Send a Tweet
Most Popular Choices
Share on Facebook 26 Share on Twitter 2 Printer Friendly Page More Sharing
Exclusive to OpEd News:
OpEdNews Op Eds    H3'ed 7/10/16

The United States in a unipolar world

By       (Page 1 of 1 pages)   No comments
Message Jean-Luc Basle

On June 22, 2016, Gerard Araud, French ambassador to the United States, twitted: "The next President will face a multipolar world where the U.S. will be the main but not the only power. Realism is the only possible agenda." This is a bold statement for an ambassador. Is the statement accurate?

In fact, one could argue the opposite. The United States is more powerful today than it has ever been. It is strengthening its grip on South America, in Argentina and Brazil, in particular. Venezuela is next. It controls Europe as never before thanks to NATO and an unrelenting anti-Russian propaganda. In South Asia including the Middle East, the United States destroyed Afghanistan, Iraq, Syria and Libya. It subdued Iran with economic sanctions, forcing its leaders to ask for mercy. It has bases all over Africa. In Asia, its potential opponent is China. However, China is entering some are predicting will be a "lost decade", it may be in no position to challenge the United States.

This leaves Russia. It is singled out as the United States' main threat by neoconservatives. We are constantly reminded that Vladimir Putin's "Russian aggression" is an immediate threat to Poland and the Baltic States. Is it really?

NATO's 2014 military expenditures total $864 billion against $92 billion for Russia, i.e. a 9:1 ratio in favor of the NATO alliance. The gross domestic product picture is even worst. NATO's gross domestic product amounts to $37,378 billion against $1,860 billion for Russia, i.e. a 20:1 ratio. In a prolonged war, Russians would starve to death. NATO membership rose from sixteen in 1991 to twenty-eight today, in violation of the United States' verbal commitment not to move east as a quid pro quo for Germany's reunification (the Warsaw Pact was dissolved in 1991).* NATO's on-going war game in Eastern Europe is the largest military exercise on Russia's borders since Operation Barbarossa of June 1941. Russia is surrounded by ballistic missile sites, officially aimed at Iran. American troops are based in the Baltic States and Poland on a rotating basis.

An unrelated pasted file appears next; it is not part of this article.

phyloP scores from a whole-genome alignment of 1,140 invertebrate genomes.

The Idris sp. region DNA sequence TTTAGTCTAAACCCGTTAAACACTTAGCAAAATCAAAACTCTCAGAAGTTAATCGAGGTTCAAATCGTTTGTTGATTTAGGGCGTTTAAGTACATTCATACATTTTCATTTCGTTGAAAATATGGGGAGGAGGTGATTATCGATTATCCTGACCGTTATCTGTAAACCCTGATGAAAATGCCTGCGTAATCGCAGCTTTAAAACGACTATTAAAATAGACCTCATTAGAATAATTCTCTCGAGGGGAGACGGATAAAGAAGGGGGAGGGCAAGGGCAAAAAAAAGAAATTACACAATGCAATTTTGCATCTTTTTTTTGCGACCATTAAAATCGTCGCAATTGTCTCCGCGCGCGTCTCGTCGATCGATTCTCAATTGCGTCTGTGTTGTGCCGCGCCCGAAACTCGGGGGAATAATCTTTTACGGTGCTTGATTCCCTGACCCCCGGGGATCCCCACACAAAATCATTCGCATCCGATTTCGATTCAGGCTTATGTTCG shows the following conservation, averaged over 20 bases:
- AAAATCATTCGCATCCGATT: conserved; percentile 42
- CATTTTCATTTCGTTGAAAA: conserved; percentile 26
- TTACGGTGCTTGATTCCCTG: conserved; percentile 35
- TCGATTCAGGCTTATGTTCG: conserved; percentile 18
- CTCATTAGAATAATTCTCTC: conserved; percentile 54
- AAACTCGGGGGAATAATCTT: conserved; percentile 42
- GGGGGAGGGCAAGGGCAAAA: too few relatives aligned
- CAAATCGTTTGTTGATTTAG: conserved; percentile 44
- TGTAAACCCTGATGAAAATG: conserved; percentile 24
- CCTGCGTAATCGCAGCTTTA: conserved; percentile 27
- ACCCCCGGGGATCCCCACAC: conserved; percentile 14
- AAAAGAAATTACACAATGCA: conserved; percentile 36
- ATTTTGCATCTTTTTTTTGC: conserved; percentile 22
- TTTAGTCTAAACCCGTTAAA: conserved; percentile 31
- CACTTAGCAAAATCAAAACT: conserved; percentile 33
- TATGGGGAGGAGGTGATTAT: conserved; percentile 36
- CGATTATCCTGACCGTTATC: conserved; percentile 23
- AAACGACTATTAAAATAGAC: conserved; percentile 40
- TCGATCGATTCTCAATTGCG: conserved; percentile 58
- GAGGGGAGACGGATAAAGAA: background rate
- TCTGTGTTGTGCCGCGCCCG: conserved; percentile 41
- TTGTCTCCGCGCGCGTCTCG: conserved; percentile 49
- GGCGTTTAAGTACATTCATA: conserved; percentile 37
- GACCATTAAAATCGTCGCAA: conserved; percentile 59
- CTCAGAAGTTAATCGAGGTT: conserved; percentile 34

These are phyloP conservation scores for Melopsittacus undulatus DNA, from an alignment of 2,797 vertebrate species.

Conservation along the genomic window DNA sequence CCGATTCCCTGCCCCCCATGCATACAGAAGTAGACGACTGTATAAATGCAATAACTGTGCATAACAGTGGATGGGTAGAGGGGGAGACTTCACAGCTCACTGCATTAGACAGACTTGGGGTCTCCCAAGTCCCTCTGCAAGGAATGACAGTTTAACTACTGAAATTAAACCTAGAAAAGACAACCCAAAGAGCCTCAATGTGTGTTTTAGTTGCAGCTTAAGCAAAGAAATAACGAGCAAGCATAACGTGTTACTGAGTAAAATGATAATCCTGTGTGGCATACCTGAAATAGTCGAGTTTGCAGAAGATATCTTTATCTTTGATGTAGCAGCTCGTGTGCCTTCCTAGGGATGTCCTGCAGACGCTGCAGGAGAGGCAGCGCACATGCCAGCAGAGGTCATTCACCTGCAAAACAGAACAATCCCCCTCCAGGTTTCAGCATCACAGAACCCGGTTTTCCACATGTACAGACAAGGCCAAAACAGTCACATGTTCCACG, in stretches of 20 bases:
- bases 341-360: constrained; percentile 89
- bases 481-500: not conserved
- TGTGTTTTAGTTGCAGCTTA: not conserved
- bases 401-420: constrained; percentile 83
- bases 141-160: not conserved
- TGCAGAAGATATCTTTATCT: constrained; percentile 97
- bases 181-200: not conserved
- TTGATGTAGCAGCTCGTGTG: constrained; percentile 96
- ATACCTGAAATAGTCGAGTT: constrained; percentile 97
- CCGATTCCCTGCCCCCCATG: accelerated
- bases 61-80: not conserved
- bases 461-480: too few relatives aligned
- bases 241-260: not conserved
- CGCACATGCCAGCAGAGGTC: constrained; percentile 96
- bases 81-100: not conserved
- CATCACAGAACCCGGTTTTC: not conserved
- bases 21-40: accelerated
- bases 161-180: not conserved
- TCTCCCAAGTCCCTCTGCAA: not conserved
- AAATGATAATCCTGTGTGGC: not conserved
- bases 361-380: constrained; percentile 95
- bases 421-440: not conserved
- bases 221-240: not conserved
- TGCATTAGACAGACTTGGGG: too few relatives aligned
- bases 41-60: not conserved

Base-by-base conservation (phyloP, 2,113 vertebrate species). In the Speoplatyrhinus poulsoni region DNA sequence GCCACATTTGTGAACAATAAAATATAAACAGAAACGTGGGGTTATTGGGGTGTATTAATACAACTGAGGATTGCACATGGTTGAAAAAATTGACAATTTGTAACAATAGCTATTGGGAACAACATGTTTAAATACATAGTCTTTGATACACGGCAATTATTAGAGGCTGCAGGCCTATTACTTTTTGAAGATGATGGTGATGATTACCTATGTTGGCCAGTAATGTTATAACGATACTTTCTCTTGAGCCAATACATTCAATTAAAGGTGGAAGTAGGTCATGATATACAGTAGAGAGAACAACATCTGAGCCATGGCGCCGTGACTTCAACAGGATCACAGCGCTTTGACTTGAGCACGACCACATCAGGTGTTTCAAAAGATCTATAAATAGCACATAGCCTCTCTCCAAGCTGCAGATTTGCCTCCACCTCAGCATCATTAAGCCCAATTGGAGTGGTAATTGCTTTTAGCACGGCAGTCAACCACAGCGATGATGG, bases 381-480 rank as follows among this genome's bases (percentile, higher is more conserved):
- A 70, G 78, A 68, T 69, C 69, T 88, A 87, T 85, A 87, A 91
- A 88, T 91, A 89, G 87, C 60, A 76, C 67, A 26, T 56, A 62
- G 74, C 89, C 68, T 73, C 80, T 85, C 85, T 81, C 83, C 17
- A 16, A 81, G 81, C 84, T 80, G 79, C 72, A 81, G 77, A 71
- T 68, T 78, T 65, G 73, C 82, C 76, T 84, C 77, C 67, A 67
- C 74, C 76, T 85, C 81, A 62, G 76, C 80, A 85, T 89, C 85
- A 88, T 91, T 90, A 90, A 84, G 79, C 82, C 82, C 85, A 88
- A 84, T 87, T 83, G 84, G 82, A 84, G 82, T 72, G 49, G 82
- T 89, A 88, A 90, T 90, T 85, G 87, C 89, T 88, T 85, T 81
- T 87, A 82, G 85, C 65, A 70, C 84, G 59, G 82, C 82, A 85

Naturally, these developments cause great concern in Moscow. In June, at the Saint-Petersburg International Economic Forum, Vladimir Putin told Western journalists: "We know year by year what's going to happen, and they know that we know". He added: "the world is being pulled in an irreversible direction". If pushed too far, Putin will have no choice but react to American provocations.

If the French ambassador is right: today's unipolar world will eventually evolve into a multipolar world. But, for the moment, the United States is the dominant power. It faces no threat other than those it is dreaming up to achieve world hegemony, but this is a dangerous game. Neither Russia nor China will willingly pledge allegiance to Washington. As tension rises with Moscow, the risk of an inadvertent, accidental or deliberate nuclear detonation cannot be ruled out.** The United States is its own worst enemy. Its policies threaten its security and world peace for all.

*At the request of the United States, Russia is subject to economic sanctions. But the Russian-made RD-180 rocket engine is not included because the United States uses it to orbit satellites critical to America's defense.

**In a study entitled: "Too close for comfort -- Cases of nuclear use and options for policy", a report by Chatham House lists thirteen cases of nuclear incidents during the Cold War which might have resulted in an undeclared war by mistake.

Rate It | View Ratings

Jean-Luc Basle Social Media Pages: Facebook page url on login Profile not filled in       Twitter page url on login Profile not filled in       Linkedin page url on login Profile not filled in       Instagram page url on login Profile not filled in

Former Vice President Citigroup New York (retired) Columbia University -- Business School Princeton University -- Woodrow Wilson School

Go To Commenting
The views expressed herein are the sole responsibility of the author and do not necessarily reflect those of this website or its editors.
Writers Guidelines

Contact AuthorContact Author Contact EditorContact Editor Author PageView Authors' Articles
Support OpEdNews

OpEdNews depends upon can't survive without your help.

If you value this article and the work of OpEdNews, please either Donate or Purchase a premium membership.

If you've enjoyed this, sign up for our daily or weekly newsletter to get lots of great progressive content.
Daily Weekly     OpEd News Newsletter
   (Opens new browser window)

Most Popular Articles by this Author:     (View All Most Popular Articles by this Author)

Mohammed bin Salman: a useful idiot

Don't poke the Russian bear

Blowback: the making of an anti-US coalition

Origin of Covid-19

Is Russia a threat for the United States? Evidence says no.

The 2016 American Revolution

To View Comments or Join the Conversation:

Tell A Friend